Camera Tips

Camera Tips

Capture the perfect aurora shots

Feel like a professional photographer!

Northern Lights


What Causes the Aurora?

One of Earth’s wondrous natural splendours, aurora borealis is the result of gaseous particles colliding in the atmosphere. Those electrons and protons, called solar flares, originate on the sun and are thrown violently from its atmosphere. As our planet rotates around the sun, only two percent of the particles make it through the Earth’s magnetic field, which funnel toward the north and south poles at incredibly high speeds after entry.

The particles then morph into an excited state after hitting atoms and molecules in the Earth’s upper atmosphere, creating two glowing rings of auroral emission over the poles, known as auroral ovals. Most auroras are created between 100 and 1,000 km (60 to 620 miles) above the Earth’s surface.

What Makes the Northern Lights Dance?

Scientists in 2008 made a remarkable discovery in their study of aurora, uncovering what makes the northern lights dance. Before the fascinating discovery, people could only postulate as to why the northern lights danced so majestically across the skyline. A fleet of five satellites stationed in the atmosphere and a ground-based team observed a magnetic storm that emanated 80,000 km from Earth, or a third the distance to the moon. The storm, caused by a phenomenon called magnetic reconnection, released colossal amounts of energy that scattered charged particles into the atmosphere.

Ninety seconds after the substorm started, ground observatories witnessed a northern lights display brighten and dance across the sky. The scattered particles created the dancing effect, as seen and interpreted by the human eye. While scientists already knew the cause of the northern lights, their 2008 revelation confirmed what makes them dance and brighten.

Can You Hear the Aurora?

Countless first-hand accounts attest to hearing sounds emitted from aurora borealis. People, as they behold the wondrously illuminating visual event, have described swishing, drumming, whooshing and crackling sounds coming directly from the northern lights. And while the theory hasn’t been categorically disproved, it is unlikely that aurora borealis emits sound. Donald Hampton, a research associate professor at the Geophysical Institute at the University of Alaska Fairbanks who studies space physics and aurora and auroral interactions with the upper atmosphere, said “there’s no way you’re actually getting sounds from the aurora itself.” That’s because the northern lights are created in the upper atmosphere, between 100 and 160 kilometres above the Earth’s surface, and it takes sound several seconds to travel a kilometre.

“If you’ve ever counted after a lightning strike, it takes five seconds for sound to go a kilometre,” Hampton said, so if sounds were coming from the northern lights themselves they would take five to 10 minutes to be heard on the ground. While Hampton and other researchers have compelling research to debunk the theory that aurora emits sound, they can’t irrefutably prove it. There is bundles of anecdotal evidence to support the contrary. So while the unproven phenomenon that aurora emits sound is extremely unlikely, there’s no harm, as you admire the northern lights’ beautiful colour medley, to keep an ear out just in case.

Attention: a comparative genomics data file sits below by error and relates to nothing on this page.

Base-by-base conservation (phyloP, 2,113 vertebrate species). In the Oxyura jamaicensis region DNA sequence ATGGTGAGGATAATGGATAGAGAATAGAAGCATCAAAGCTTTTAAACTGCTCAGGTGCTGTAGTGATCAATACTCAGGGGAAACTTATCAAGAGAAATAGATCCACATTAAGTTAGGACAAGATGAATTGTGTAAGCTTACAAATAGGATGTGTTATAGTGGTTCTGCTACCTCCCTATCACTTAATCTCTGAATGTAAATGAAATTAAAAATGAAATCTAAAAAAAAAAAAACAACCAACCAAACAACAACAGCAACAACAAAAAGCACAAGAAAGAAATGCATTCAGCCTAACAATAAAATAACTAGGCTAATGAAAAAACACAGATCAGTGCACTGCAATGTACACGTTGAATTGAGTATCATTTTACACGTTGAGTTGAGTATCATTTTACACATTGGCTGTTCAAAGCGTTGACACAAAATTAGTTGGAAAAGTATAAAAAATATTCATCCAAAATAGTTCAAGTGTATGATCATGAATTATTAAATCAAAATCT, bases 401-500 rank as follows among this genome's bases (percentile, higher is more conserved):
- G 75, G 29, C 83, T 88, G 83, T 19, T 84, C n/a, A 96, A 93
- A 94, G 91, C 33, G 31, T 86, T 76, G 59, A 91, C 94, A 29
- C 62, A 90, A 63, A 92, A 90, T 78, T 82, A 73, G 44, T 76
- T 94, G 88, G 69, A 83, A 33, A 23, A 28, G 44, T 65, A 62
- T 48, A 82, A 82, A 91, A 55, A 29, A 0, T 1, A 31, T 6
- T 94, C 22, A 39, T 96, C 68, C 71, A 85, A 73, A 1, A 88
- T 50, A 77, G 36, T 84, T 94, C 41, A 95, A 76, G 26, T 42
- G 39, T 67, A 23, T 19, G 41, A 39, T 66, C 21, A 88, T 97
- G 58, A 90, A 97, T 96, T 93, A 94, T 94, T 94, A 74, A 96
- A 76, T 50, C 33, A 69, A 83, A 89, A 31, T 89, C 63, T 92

Aurora Colours?

Different atoms in the Earth’s atmosphere, primarily oxygen and nitrogen, create the awe-inspiring spectrum of the northern lights. When in an animated state, the atoms produce a spectacular colour medley. Green is the most common colour and is produced when charged particles collide with oxygen molecules at altitudes of 100 to 300 km.

Aurora borealis, to a lesser extent, produces pink, dark red, red, blue and purple. Hydrogen and helium molecules create the blue and purple, going against the norm. Those two colours are harder for the human eye to detect, but are just as spectacular.

Naming the Aurora?

In 1619 A.D., Galileo Galilei coined the term “aurora borealis” after Aurora, the Roman goddess of morning or dawn. The famous Italian astronomer thought incorrectly that auroras were due to sunlight reflecting from the atmosphere. Galileo used Borealis, god of the north wind, to complete the famous name.

Galileo made fundamental contributions to the sciences of motion, astronomy and strength of materials. He was also influential in developing the scientific method.



Type A consists of a green aurora capped by red hues through a combination of energized particles.